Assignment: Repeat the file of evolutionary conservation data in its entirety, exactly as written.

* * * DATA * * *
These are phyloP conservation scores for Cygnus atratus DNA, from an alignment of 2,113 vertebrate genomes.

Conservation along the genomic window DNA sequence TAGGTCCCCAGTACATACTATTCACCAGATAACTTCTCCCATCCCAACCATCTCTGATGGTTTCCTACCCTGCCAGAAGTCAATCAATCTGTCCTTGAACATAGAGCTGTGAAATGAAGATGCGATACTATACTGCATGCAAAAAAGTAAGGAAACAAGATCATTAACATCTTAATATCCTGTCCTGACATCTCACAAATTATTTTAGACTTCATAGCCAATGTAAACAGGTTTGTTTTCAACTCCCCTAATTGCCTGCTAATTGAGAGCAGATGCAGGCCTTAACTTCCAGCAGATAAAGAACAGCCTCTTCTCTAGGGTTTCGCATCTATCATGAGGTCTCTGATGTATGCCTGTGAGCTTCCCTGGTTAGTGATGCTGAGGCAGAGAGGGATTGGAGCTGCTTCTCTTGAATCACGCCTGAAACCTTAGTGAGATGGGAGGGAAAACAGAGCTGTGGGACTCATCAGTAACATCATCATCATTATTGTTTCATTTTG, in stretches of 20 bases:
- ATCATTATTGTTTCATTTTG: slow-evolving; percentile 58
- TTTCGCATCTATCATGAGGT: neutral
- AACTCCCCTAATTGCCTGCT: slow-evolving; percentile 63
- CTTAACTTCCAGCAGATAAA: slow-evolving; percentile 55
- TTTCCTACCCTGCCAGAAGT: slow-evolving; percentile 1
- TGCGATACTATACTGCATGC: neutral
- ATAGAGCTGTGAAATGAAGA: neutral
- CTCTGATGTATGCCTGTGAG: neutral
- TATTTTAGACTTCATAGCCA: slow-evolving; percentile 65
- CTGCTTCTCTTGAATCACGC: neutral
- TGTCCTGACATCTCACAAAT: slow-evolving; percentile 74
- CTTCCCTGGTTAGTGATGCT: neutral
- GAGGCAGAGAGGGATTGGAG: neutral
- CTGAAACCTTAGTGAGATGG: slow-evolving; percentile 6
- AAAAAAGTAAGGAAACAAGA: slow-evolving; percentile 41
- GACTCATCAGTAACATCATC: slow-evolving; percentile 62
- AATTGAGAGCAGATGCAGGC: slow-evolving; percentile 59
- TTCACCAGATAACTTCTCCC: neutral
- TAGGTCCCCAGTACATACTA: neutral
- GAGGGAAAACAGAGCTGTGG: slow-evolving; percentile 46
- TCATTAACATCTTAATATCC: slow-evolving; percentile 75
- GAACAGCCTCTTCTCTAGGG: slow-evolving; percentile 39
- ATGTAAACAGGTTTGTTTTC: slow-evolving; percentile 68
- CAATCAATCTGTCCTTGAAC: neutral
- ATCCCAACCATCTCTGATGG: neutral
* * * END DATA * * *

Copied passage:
These are phyloP conservation scores for Cygnus atratus DNA, from an alignment of 2,113 vertebrate genomes.

Conservation along the genomic window DNA sequence TAGGTCCCCAGTACATACTATTCACCAGATAACTTCTCCCATCCCAACCATCTCTGATGGTTTCCTACCCTGCCAGAAGTCAATCAATCTGTCCTTGAACATAGAGCTGTGAAATGAAGATGCGATACTATACTGCATGCAAAAAAGTAAGGAAACAAGATCATTAACATCTTAATATCCTGTCCTGACATCTCACAAATTATTTTAGACTTCATAGCCAATGTAAACAGGTTTGTTTTCAACTCCCCTAATTGCCTGCTAATTGAGAGCAGATGCAGGCCTTAACTTCCAGCAGATAAAGAACAGCCTCTTCTCTAGGGTTTCGCATCTATCATGAGGTCTCTGATGTATGCCTGTGAGCTTCCCTGGTTAGTGATGCTGAGGCAGAGAGGGATTGGAGCTGCTTCTCTTGAATCACGCCTGAAACCTTAGTGAGATGGGAGGGAAAACAGAGCTGTGGGACTCATCAGTAACATCATCATCATTATTGTTTCATTTTG, in stretches of 20 bases:
- ATCATTATTGTTTCATTTTG: slow-evolving; percentile 58
- TTTCGCATCTATCATGAGGT: neutral
- AACTCCCCTAATTGCCTGCT: slow-evolving; percentile 63
- CTTAACTTCCAGCAGATAAA: slow-evolving; percentile 55
- TTTCCTACCCTGCCAGAAGT: slow-evolving; percentile 1
- TGCGATACTATACTGCATGC: neutral
- ATAGAGCTGTGAAATGAAGA: neutral
- CTCTGATGTATGCCTGTGAG: neutral
- TATTTTAGACTTCATAGCCA: slow-evolving; percentile 65
- CTGCTTCTCTTGAATCACGC: neutral
- TGTCCTGACATCTCACAAAT: slow-evolving; percentile 74
- CTTCCCTGGTTAGTGATGCT: neutral
- GAGGCAGAGAGGGATTGGAG: neutral
- CTGAAACCTTAGTGAGATGG: slow-evolving; percentile 6
- AAAAAAGTAAGGAAACAAGA: slow-evolving; percentile 41
- GACTCATCAGTAACATCATC: slow-evolving; percentile 62
- AATTGAGAGCAGATGCAGGC: slow-evolving; percentile 59
- TTCACCAGATAACTTCTCCC: neutral
- TAGGTCCCCAGTACATACTA: neutral
- GAGGGAAAACAGAGCTGTGG: slow-evolving; percentile 46
- TCATTAACATCTTAATATCC: slow-evolving; percentile 75
- GAACAGCCTCTTCTCTAGGG: slow-evolving; percentile 39
- ATGTAAACAGGTTTGTTTTC: slow-evolving; percentile 68
- CAATCAATCTGTCCTTGAAC: neutral
- ATCCCAACCATCTCTGATGG: neutral